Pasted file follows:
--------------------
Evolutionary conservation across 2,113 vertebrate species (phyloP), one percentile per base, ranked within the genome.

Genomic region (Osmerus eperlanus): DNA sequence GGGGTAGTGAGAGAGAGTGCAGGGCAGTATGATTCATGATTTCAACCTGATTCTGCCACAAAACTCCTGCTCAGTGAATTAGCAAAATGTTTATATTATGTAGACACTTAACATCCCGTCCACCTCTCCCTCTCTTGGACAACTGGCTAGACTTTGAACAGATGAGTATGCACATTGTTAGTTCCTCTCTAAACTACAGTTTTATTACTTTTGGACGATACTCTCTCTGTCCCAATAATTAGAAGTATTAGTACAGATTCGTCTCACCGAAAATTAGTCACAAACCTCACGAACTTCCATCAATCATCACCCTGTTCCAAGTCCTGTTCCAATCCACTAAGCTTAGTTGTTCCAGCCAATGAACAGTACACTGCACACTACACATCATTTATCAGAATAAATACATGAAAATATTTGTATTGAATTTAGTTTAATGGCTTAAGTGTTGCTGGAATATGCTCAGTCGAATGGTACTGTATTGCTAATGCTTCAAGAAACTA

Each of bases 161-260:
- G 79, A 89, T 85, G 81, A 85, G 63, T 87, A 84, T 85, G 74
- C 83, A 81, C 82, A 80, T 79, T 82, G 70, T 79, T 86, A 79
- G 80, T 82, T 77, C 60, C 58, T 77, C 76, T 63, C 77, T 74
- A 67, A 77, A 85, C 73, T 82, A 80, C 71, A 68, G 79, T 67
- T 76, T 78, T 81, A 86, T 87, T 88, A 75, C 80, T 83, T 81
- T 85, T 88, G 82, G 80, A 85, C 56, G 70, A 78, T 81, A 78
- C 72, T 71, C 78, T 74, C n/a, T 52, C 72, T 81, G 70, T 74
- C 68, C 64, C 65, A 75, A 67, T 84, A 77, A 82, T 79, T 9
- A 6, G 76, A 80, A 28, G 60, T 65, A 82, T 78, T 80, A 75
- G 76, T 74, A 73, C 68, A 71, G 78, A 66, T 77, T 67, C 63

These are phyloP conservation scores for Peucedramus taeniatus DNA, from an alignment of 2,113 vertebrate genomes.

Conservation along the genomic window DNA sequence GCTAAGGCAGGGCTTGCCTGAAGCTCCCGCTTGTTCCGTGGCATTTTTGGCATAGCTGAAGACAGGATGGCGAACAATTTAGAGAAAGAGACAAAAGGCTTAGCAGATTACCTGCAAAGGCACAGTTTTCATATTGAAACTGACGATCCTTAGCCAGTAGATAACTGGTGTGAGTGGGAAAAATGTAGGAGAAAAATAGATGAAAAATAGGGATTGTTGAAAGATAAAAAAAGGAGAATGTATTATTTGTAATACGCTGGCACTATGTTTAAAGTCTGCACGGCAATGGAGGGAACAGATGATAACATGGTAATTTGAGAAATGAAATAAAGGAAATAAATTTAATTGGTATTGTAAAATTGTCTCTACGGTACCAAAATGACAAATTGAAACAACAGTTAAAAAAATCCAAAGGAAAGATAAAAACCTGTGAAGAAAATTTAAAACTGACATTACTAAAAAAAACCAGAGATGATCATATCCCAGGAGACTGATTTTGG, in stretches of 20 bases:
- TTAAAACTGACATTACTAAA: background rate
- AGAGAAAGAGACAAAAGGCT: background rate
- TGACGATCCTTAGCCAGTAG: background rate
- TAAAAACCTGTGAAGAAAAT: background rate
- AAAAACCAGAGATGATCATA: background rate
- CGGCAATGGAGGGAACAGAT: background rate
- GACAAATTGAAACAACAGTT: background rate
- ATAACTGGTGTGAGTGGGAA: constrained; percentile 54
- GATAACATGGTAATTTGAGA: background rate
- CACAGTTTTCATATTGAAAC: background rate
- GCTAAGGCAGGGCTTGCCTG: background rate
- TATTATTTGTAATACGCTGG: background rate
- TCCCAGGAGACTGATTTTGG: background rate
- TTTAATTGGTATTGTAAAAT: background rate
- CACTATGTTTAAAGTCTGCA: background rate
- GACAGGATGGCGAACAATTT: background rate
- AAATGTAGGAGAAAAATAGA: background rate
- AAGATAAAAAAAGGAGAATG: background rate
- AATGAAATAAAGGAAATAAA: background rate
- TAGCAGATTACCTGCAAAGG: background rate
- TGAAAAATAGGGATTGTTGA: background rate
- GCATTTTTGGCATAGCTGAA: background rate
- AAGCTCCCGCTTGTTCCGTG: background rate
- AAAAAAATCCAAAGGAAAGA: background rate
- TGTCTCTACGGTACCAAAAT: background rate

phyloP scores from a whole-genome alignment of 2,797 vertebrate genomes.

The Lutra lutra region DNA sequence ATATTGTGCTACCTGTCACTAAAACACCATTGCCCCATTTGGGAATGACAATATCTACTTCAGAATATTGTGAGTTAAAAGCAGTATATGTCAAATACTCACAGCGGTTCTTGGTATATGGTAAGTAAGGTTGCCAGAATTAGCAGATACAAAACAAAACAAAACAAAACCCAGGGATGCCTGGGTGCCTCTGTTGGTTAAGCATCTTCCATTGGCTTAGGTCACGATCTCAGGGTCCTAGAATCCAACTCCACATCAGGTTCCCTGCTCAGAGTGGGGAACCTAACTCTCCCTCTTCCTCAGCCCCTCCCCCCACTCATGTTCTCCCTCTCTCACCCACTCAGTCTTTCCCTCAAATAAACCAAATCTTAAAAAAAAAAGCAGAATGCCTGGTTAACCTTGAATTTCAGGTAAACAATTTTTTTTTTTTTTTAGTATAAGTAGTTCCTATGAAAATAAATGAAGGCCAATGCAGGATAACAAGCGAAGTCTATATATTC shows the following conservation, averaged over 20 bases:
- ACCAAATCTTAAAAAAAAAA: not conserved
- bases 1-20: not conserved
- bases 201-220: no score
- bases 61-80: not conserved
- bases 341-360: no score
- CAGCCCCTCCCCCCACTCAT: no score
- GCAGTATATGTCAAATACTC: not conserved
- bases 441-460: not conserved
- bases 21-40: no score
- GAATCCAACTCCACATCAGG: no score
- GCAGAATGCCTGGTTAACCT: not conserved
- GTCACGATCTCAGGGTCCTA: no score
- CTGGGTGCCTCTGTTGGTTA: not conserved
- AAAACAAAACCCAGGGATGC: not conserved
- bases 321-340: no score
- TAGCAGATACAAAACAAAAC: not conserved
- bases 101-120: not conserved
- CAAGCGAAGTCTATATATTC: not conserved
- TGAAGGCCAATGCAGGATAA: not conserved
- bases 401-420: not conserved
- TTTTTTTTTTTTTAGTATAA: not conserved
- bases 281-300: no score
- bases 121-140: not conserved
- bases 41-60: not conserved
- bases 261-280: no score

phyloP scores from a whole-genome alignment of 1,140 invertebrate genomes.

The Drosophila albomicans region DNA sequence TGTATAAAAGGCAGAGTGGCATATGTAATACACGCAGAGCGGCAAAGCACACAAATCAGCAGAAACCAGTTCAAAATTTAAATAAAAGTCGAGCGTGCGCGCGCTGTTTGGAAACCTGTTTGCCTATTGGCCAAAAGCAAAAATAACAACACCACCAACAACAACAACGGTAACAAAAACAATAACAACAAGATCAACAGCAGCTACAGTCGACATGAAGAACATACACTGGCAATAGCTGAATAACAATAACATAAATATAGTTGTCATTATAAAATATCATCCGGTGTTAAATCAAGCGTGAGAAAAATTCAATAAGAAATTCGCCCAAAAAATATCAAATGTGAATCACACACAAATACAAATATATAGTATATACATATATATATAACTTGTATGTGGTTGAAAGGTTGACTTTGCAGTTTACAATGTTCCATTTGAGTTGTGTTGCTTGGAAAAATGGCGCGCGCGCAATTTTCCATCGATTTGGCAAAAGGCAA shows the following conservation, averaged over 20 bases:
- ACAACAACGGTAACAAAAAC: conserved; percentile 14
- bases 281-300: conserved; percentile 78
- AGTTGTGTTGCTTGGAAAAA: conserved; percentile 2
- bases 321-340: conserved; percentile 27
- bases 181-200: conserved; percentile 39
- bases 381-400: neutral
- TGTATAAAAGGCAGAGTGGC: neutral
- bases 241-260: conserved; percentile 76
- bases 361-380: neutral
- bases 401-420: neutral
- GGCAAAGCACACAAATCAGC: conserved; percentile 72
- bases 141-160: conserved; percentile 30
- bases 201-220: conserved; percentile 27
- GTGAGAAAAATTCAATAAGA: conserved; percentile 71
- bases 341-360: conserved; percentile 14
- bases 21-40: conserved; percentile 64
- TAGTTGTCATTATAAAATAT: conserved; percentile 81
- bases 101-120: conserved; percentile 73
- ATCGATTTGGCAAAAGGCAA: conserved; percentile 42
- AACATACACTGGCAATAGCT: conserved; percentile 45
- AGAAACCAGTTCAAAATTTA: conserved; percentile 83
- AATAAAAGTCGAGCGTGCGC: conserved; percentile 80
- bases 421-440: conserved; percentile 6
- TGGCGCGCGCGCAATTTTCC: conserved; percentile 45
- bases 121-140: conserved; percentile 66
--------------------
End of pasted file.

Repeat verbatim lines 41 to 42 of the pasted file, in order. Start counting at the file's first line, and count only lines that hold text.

phyloP scores from a whole-genome alignment of 2,797 vertebrate genomes.

The Lutra lutra region DNA sequence ATATTGTGCTACCTGTCACTAAAACACCATTGCCCCATTTGGGAATGACAATATCTACTTCAGAATATTGTGAGTTAAAAGCAGTATATGTCAAATACTCACAGCGGTTCTTGGTATATGGTAAGTAAGGTTGCCAGAATTAGCAGATACAAAACAAAACAAAACAAAACCCAGGGATGCCTGGGTGCCTCTGTTGGTTAAGCATCTTCCATTGGCTTAGGTCACGATCTCAGGGTCCTAGAATCCAACTCCACATCAGGTTCCCTGCTCAGAGTGGGGAACCTAACTCTCCCTCTTCCTCAGCCCCTCCCCCCACTCATGTTCTCCCTCTCTCACCCACTCAGTCTTTCCCTCAAATAAACCAAATCTTAAAAAAAAAAGCAGAATGCCTGGTTAACCTTGAATTTCAGGTAAACAATTTTTTTTTTTTTTTAGTATAAGTAGTTCCTATGAAAATAAATGAAGGCCAATGCAGGATAACAAGCGAAGTCTATATATTC shows the following conservation, averaged over 20 bases: